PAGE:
If we ran America, we would read the article: “Goodbye, American Dream: The crisis of middle-class America”

The crisis of middle-class America

By Edward Luce

Published: July 30 2010 17:04 | Last updated: July 30 2010 17:04

This was an excellent article in this past Friday’s Financial Times.  Below is a list of my takeaways:

  • $70,000 is a third more than the median household’s annual income
  • “The slow economic strangulation” …. “middle-class Americans started long before the Great Recession, which merely exacerbated the “personal recession” that ordinary Americans had been suffering for years. Dubbed “median wage stagnation” by economists, the annual incomes of the bottom 90 per cent of US families have been essentially flat since 1973..”
  • “Over the same period the incomes of the top 1 per cent have tripled. In 1973, chief executives were on average paid 26 times the median income. Now the ­multiple is above 300”
  • “The trend has only been getting stronger. Most economists see the Great Stagnation as a structural problem – meaning it is immune to the business cycle. In the last expansion, which started in January 2002 and ended in December 2007, the median US household income dropped by $2,000 – the first ever instance where most Americans were worse off at the end of a cycle than at the start.”
  • What is worse is that there is “declining income mobility” meaning you “have a smaller chance of swapping your lower income bracket for a higher one than in almost any other developed economy”
  • Also, there is a “steeply rising inequality.”  So in addition to “grinding income stagnation,” there is also “diminishing likelihood of escaping it”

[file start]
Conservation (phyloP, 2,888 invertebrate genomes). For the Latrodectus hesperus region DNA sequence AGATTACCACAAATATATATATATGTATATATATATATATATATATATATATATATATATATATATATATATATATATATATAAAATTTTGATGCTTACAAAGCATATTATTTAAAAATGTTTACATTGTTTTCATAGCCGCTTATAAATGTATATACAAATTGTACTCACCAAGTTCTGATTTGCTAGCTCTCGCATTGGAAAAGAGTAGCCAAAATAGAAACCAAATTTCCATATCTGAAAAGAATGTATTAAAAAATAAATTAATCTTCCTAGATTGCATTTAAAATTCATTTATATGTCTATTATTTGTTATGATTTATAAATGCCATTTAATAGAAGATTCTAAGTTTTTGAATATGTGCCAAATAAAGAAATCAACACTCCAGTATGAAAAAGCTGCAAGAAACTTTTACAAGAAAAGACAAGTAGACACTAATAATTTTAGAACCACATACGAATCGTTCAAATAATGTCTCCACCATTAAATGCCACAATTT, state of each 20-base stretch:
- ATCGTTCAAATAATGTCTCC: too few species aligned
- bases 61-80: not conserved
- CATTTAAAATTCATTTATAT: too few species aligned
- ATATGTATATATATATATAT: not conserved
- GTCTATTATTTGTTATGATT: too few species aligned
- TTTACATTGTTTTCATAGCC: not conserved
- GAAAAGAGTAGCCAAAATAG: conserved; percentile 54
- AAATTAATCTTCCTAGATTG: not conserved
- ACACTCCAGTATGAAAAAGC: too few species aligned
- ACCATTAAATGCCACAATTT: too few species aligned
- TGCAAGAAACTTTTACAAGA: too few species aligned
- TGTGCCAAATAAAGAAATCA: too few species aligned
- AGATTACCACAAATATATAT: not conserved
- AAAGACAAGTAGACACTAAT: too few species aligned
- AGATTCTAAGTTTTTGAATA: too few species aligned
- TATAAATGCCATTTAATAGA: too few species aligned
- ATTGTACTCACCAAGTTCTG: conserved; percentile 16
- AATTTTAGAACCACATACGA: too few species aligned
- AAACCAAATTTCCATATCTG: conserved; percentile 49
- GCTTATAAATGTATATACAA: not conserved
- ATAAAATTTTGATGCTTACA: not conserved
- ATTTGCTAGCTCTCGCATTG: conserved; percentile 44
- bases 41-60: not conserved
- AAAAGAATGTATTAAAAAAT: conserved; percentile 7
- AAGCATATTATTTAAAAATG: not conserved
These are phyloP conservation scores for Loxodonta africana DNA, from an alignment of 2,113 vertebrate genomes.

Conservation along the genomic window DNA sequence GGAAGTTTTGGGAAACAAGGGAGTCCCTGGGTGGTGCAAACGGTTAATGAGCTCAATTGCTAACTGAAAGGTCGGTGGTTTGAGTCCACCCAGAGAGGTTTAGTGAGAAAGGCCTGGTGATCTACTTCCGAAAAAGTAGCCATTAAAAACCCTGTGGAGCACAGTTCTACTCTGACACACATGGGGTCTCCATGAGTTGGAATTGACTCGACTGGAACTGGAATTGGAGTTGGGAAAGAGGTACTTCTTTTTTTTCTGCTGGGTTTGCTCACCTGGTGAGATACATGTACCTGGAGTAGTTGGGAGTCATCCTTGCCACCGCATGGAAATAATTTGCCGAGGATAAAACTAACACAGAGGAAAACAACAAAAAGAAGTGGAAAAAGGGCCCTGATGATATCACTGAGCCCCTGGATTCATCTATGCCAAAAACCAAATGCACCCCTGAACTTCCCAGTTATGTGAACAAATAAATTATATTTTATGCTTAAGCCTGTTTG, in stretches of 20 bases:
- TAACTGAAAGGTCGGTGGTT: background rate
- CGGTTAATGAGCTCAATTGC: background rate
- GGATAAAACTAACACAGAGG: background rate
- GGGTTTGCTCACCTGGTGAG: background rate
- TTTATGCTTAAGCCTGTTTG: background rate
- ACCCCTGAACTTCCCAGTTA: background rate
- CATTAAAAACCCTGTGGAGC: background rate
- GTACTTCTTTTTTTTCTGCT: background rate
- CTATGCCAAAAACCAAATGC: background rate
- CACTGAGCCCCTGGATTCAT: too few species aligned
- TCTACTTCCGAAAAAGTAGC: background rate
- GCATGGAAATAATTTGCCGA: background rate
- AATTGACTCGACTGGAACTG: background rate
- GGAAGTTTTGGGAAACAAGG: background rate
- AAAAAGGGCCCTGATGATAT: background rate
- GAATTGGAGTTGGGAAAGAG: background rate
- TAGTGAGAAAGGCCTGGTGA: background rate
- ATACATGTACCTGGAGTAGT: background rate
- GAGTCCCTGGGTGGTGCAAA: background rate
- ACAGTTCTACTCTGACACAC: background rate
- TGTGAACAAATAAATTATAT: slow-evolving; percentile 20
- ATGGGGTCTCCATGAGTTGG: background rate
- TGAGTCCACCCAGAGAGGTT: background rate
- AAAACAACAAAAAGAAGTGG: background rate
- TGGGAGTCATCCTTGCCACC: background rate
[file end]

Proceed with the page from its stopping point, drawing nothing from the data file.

• “During the three postwar decades, which many now look back on as the golden era of the ­American middle class” … “Incomes grew in real terms by almost 2 per cent a year – almost doubling each generation. And though mass higher education drove it, “you did not need to have graduated from high school to make ends meet.”
  • “most economists” … “diverge on the causes. Many on the left blame the Great ­Stagnation on globalisation”
  • “Another group singles out the explosion of new technology”
  • “Then there are those, such as Paul Krugman, The New York Times columnist and Nobel prize winner, who blame it on politics, notably the conservative backlash which began when Ronald Reagan came to power in 1980, and which sped up the decline of unions and reversed the most progressive features of the US tax system.Fewer than a tenth of American private sector workers now belong to a union. People in Europe and Canada are subjected to the same forces of globalisation and technology. But they belong to unions in larger numbers and their healthcare is publicly funded. More than half of household bankruptcies in the US are caused by a serious ­illness or accident.”
  • Much as they disagree on what has caused the Great Stagnation, economists also differ on the remedies. Most agree that better education improves people’s earnings potential, even if it does not solve the underlying problem. Others point out that not everybody can be a bond trader, a software entrepreneur or a Harvard professor.Many of the jobs of the future will be in “inter-personal” roles that cannot be easily replaced by computers or ­foreigners – janitors, beauty technicians, home carers and landscape gardeners, for whom college is often superfluous. Furthermore, a large chunk of Americans who have been hit by ­stagnation over the past decade are college graduates. Even they are not immune. But more education, at the very least, will improve one’s chances. Paying for it is another matter.
  • “the cost of education is soaring”
  • “For years, the problem was cushioned and partially hidden by the availability of cheap debt.”…. “That cushion is now gone. Easy money has turned into heavy debt”
  • “To be pessimistic about the future is so new for Americans and so strikingly un-American,”

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